- Lobectomy — removal of an entire lobe of the lung — is an accepted procedure for removing lung cancer when the lungs are functioning well. The mortality risk is 3 percent to 4 percent, and tends to be highest in older patients. If lung function prohibits lobectomy, a small cancer confined to a limited area can be removed with a small portion of surrounding lung tissue. This is called a sublobar resection, and may be either a wedge resection or a segmentectomy. There is a possible higher risk of recurrence with more limited surgery than a lobectomy. Sublobar resections cause less loss of lung function, as a smaller portion of lung is removed, and carries an operative mortality risk of 1.4 percent. If the entire lung must be taken out by pneumonectomy, the expected mortality rate is five to eight percent. The oldest patients are at highest risk and recurrent cancer is very common. In a majority of cases, either the patient is not fit for surgery or it is not possible to remove the entire tumor because of its size or location.
- Radiofrequency ablation (RFA) and microwave ablation (MWA) use image guidance to place a needle through the skin into a tumor within the chest. In RFA, high-frequency electrical currents are passed through an electrode, creating a small region of heat. In MWA, microwaves are created from the needle to create a small region of heat. The heat destroys the lung cancer cells. RFA and MWA may be used to treat lung tumors or provide palliative care. They are effective treatment options for patients who might have difficulty with surgery and for those for whom surgery is not an option due to the spread of a tumor to the lungs from the primary tumor or cancers outside the chest.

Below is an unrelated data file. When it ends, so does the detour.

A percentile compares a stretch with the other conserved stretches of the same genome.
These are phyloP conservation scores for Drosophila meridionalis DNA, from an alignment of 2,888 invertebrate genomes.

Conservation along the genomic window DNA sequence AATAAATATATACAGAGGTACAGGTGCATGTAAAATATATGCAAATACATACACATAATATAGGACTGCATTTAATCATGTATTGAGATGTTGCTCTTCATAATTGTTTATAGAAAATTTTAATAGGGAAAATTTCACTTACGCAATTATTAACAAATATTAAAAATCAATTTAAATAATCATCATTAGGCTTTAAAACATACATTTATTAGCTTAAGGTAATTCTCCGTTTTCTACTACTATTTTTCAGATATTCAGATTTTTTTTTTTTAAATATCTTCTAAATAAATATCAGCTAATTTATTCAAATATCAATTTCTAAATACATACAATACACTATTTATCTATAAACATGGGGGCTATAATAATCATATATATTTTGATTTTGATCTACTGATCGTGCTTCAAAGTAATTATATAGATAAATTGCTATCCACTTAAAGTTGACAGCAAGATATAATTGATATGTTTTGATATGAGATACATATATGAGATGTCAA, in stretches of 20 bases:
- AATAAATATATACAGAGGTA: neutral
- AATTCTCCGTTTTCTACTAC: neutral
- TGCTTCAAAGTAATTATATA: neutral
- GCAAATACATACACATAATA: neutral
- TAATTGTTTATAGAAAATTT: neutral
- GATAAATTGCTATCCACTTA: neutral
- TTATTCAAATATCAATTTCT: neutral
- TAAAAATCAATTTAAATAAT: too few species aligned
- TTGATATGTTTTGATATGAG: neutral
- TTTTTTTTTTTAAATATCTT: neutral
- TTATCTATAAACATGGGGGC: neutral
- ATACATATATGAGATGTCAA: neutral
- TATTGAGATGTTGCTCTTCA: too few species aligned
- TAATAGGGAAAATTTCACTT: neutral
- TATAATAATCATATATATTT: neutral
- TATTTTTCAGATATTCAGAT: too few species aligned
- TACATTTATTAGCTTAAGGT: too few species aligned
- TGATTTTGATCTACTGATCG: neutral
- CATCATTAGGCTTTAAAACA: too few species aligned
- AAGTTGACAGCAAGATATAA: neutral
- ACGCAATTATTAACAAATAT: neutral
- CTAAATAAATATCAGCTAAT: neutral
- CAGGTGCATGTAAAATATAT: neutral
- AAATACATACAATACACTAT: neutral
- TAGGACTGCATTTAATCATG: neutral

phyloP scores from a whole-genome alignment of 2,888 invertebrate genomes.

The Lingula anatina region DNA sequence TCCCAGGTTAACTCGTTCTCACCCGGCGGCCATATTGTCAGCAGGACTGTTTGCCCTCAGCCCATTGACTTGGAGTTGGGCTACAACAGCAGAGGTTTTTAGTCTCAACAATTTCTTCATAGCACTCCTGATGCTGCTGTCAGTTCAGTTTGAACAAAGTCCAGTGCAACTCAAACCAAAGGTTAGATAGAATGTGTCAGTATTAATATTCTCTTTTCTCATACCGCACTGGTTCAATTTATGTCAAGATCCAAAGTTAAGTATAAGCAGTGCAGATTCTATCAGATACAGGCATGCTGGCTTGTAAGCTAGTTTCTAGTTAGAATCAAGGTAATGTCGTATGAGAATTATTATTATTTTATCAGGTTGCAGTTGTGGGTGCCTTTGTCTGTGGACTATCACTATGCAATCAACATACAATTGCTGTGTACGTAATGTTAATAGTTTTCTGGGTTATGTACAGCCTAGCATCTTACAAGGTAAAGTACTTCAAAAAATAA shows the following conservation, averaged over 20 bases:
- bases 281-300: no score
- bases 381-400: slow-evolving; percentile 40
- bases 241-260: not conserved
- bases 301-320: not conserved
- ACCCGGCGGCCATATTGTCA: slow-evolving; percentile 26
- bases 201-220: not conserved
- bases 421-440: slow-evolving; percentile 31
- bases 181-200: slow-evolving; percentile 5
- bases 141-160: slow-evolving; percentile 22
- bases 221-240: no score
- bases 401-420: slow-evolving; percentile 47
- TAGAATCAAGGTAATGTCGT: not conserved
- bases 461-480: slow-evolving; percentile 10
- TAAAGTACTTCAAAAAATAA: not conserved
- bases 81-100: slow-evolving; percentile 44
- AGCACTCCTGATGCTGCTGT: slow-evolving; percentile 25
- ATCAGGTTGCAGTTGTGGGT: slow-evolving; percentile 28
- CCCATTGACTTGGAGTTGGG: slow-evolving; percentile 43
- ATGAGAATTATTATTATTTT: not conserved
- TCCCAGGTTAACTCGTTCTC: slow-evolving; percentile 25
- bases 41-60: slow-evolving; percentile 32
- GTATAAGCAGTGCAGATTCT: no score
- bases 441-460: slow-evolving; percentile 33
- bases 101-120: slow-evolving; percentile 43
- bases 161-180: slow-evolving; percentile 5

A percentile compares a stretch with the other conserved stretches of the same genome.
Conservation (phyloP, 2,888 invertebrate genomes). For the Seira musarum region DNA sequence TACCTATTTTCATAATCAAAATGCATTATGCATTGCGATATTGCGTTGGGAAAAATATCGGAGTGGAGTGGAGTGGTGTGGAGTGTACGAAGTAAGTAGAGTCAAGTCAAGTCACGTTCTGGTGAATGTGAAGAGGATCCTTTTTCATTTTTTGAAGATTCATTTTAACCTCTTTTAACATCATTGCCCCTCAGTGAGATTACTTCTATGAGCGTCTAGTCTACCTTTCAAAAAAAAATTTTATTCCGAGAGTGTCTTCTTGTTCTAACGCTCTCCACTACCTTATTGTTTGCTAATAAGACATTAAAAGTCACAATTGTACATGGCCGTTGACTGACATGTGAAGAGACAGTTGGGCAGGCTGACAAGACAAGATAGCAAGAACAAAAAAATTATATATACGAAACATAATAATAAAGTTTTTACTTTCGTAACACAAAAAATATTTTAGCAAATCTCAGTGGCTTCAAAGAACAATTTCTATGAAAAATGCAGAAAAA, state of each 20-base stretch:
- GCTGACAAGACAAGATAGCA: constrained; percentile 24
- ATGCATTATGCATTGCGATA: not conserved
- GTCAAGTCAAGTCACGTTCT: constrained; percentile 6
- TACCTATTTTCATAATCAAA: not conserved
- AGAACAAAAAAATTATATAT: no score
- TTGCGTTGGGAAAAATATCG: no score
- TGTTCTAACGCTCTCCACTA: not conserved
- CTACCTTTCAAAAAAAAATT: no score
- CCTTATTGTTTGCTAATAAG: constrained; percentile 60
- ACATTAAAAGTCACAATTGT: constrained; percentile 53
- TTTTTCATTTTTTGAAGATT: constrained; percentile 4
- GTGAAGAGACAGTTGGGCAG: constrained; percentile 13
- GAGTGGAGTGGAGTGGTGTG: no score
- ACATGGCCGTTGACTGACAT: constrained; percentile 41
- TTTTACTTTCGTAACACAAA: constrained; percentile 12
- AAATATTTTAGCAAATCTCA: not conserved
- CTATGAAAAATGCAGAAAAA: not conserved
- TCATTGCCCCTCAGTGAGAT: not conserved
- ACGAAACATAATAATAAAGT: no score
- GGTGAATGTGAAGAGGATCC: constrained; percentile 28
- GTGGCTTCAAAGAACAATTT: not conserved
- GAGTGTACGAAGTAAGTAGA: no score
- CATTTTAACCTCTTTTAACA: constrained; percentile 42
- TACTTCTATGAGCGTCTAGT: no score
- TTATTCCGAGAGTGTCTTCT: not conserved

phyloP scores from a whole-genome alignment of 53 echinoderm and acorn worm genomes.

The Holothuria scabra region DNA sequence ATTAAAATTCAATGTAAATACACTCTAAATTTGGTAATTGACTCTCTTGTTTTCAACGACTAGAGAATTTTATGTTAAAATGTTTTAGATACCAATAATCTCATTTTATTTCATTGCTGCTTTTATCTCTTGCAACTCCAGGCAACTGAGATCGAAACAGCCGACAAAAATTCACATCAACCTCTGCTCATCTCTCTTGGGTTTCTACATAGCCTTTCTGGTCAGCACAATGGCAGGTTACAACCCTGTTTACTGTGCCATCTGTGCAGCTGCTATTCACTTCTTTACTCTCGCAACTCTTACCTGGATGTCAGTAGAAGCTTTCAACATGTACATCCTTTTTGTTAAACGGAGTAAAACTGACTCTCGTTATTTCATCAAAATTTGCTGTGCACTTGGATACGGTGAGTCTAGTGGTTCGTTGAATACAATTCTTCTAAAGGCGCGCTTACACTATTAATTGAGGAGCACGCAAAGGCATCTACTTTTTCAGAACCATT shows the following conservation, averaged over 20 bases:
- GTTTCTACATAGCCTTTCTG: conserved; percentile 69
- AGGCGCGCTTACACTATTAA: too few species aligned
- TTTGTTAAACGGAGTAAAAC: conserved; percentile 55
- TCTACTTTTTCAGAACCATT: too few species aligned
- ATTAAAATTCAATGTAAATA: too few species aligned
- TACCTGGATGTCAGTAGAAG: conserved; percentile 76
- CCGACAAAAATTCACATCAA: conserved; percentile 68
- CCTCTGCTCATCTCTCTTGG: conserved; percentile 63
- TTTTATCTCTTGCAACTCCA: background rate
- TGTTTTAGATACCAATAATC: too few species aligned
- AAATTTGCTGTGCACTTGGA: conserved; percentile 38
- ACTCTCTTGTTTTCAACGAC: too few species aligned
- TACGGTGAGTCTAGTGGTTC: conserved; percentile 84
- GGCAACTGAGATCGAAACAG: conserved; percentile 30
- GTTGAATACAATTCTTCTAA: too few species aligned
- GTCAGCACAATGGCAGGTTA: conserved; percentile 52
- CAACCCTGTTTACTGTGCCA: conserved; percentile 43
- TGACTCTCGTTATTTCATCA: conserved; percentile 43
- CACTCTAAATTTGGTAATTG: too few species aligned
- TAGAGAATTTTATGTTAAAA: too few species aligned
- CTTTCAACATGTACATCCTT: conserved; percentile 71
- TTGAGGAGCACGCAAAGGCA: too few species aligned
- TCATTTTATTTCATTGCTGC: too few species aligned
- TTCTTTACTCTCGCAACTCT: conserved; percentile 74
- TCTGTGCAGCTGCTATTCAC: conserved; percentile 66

- Radiation therapy, or radiotherapy, delivers high-energy X-Ray that can destroy rapidly dividing cancer cells. It has many uses in lung cancer:
- As primary treatment
- Before surgery to shrink the tumor
- After surgery to eliminate any cancer cells that remain in the treated area
- To treat lung cancer that has spread to the brain or other areas of the body
How does the treatment method depend on the type of lung cancer?
There are two main types of lung cancer that have different microscopic appearances:
- Small-cell lung cancer (SCLC)—also referred to as oat-cell cancer—usually is found in active or former cigarette smokers. Although SCLC is less common than the other type of lung cancer, it is a more aggressive tumor that is more likely to spread to other body sites. Chemotherapy is the mainstay of the treatment for SCLC. Radiation therapy is often used along with chemotherapy to treat lung tumors that have not spread beyond the chest or other organs. Surgery is not commonly used in SCLC due to its tendency to spread quickly. While surgery is seldom used to treat patients with SCLC, occasionally it is used to obtain tissue samples for microscopic study to determine the type of lung cancer present. For small cell lung cancer, after treatment directed to the disease in the chest, the radiation oncologist may suggest radiation therapy directed at the brain even though no cancer has been found there. This is called prophylactic cranial irradiation and is given to prevent lung cancer metastases from forming at this vital site.
- Non-small-cell lung cancer (NSCLC) tends to grow more slowly and takes longer to spread beyond the lung. Local treatments such as surgery and/or radiation therapy are the main-stay of treatment for NSCLC. If chemotherapy is used, it is often to increase the effectiveness of surgery or chemotherapy, and is generally different in NSCLC than in SCLC. Different types of chemotherapy may be used for different types of non-small cell lung cancer.